This is what people have said to me over the years…
– Your skirt is too short
– Your arms are too fat, you have chicken wings (referring to skin around my arm pits)
– You are too hairy. Have you heard of lip wax?
– You have hair on your chin
– Have you heard of hair removal?
– You’re cute, except for your nose
– Why did you shave your head? You look like you are in prison
– Oh, you’re going grey, dye your grey hair, you have bad genes – are you sick? Mahn! You’re grey.
– You are too dark skinned, get out of the sun
– You are too light skinned, get in the sun
– Pull your belly in
– Your legs are fat
– You’re too skinny
– Your birthmark looks like a burn, you can laser it off
When did this start? From as young as 14 years of age, these comments have come through from people I love in my family, from friends, from schoolmates, from strangers, from people I was paying to design outfits for me, from ex-lovers, from ads I see on TV, on billboards, on Instagram, on Facebook, on remarketing ads following me around online and from movies….to name a few places.
A few of the comments over the years that I have heard, comments that have caught me off-guard, comments I have awkwardly laughed off, and these comments have felt hurtful, personal and made me second guess who I am, the way I look and how I am. I didn’t bite back because I didn’t want to offend them even though they hurt me deeply. I am a polite, nice and quiet Pacific Island girl after all and am a tough cookie. I can take it. I thought to myself:
– Am I too ugly the way I am?
– Does my face offend you?
Cos your attitude reeks of disrespect and disregard for me, how I feel and the colour of my soul.
They say sticks and stones may break my bones, but names can never hurt me. Well, actually words are incredibly powerful. They can build someone up. Or chip away and slowly but surely slice someone’s sense of self. My sense of self.
There’s a difference between me seeking out advice and receiving unsolicited and bloody offensive advice. I’m sitting here minding my business and hello unsolicited advice. Taken me so long to find my feet and to find my voice and say a big FUCK YOU. I like me the way I am. No, I am not sick cos I have grey hair with my ‘bad genes’ and I like my short skirts and don’t want to use lip wax.
In our beautiful world of Instagram perfection, I am standing here asking where your decision making comes from? Is it from external voices, pressure, images broadcast to the world, or from your heart space? For a really long time, I did alter what I did and how I thought I “should” look, act, live and work from the outside -in rather than internal decision making….decision making around all facets of life. Not only the colour of my hair. Since working from the inside out, my world has changed to make decision making for me and I feel way more grounded and connected to me, my body, my breath, my mind and sense of self. I’m 38 now and I don’t know what’s sadder, that it’s taken me this long to find my way here to feel at home in my skin or that children as young as 8 years old have body image issues.
Let me repeat that, children as young as 8 years old have body image issues in Australia.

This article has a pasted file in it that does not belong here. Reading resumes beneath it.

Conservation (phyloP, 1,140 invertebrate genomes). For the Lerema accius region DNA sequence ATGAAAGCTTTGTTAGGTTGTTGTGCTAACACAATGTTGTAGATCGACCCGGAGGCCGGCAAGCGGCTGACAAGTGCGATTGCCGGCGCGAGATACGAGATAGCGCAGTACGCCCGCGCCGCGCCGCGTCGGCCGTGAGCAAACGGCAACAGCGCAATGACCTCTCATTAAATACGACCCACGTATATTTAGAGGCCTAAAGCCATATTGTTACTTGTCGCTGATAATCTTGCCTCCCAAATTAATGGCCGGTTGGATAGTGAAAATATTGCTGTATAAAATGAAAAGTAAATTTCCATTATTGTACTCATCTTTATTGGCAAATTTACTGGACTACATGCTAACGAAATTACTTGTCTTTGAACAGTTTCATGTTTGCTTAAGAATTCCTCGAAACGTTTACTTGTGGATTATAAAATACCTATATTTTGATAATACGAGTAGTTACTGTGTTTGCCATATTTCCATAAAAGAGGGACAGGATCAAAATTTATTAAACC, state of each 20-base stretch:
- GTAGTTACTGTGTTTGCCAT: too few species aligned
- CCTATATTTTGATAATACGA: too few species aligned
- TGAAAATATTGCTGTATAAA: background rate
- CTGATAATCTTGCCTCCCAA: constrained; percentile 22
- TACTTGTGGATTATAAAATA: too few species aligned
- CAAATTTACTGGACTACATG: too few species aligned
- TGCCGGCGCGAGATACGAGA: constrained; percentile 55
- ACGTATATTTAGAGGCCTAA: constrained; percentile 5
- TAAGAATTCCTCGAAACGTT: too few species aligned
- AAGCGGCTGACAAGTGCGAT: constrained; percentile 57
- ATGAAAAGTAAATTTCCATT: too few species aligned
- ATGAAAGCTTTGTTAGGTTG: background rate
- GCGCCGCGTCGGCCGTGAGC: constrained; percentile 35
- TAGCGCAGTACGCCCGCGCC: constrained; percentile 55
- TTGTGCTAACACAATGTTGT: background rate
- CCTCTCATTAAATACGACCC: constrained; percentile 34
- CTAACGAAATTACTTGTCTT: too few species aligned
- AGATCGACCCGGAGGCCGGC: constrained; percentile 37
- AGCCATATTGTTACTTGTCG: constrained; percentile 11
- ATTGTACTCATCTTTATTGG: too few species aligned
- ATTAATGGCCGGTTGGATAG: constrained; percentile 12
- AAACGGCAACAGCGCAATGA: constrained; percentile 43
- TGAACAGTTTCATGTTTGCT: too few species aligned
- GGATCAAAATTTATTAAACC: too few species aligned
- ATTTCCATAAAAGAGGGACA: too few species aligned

I have sat with women from Papua New Guinea, to Australia, to New Zealand, Indonesia, South Korea, Sweden, Canada, U.S, U,K, Vanuatu, Fiji and China…and you know what? Women the world over are receiving conflicting messages around beauty, youth, self-worth and where it lies and that to grow old is disgraceful not to mention disgusting. Women are Barbie dolls and men are like Ken, right?
What is it to age gracefully? Where is my value and worth tied? Is it tied to having no hair on my face, my legs. What’s the core message to women around the world?
Alter your natural God-given body, wax it, laser it, shave it, colour it, tweak it, twerk it, stretch it, bind it, stitch it, manipulate it and then maybe….just maybe you will be good enough.
If the world we are in is not supportive us and encouraging us to simply embrace who and how we are today, why are we passing this insecurity on to the next generation?
Men are not exempt from this unrealistic pressure either. Male body image issues are rising as buff gym selfies flood social media feeds. Why are male body image issues on the rise? Why do you think?
Young children inheriting this dissatisfaction with their body horrifies me because with these body image issues and unnecessary pressure, comes self-worth tied to the external world rather than moving from a place of internal peace and joy. Something I think about and about the next generation that is coming through and how I can support my community, my family, my friends with loving who they are. Completely. Unapologetically.
The world of yoga is not immune to body image and ideals that craft an idea of what a yoga teacher ‘looks like’. People have walked past me in studios because I don’t look like a yoga teacher apparently. Am I too brown and too short and too hairy to be a yoga teacher that does not fit the cover of a yoga magazine?
Even so and even though I do want to stay cynical at times, I will keep advocating for body and self-love. I will keep advocating for you as you are as I embrace me as I am. I want to share that whatever you decide to do, whether you choose a long or short skirt or to shave, laser or not to laser, to dye or not to dye, may it be from your heart space and supportive and kind to you rather than from external pressure. You owning you and all of you, as you are today.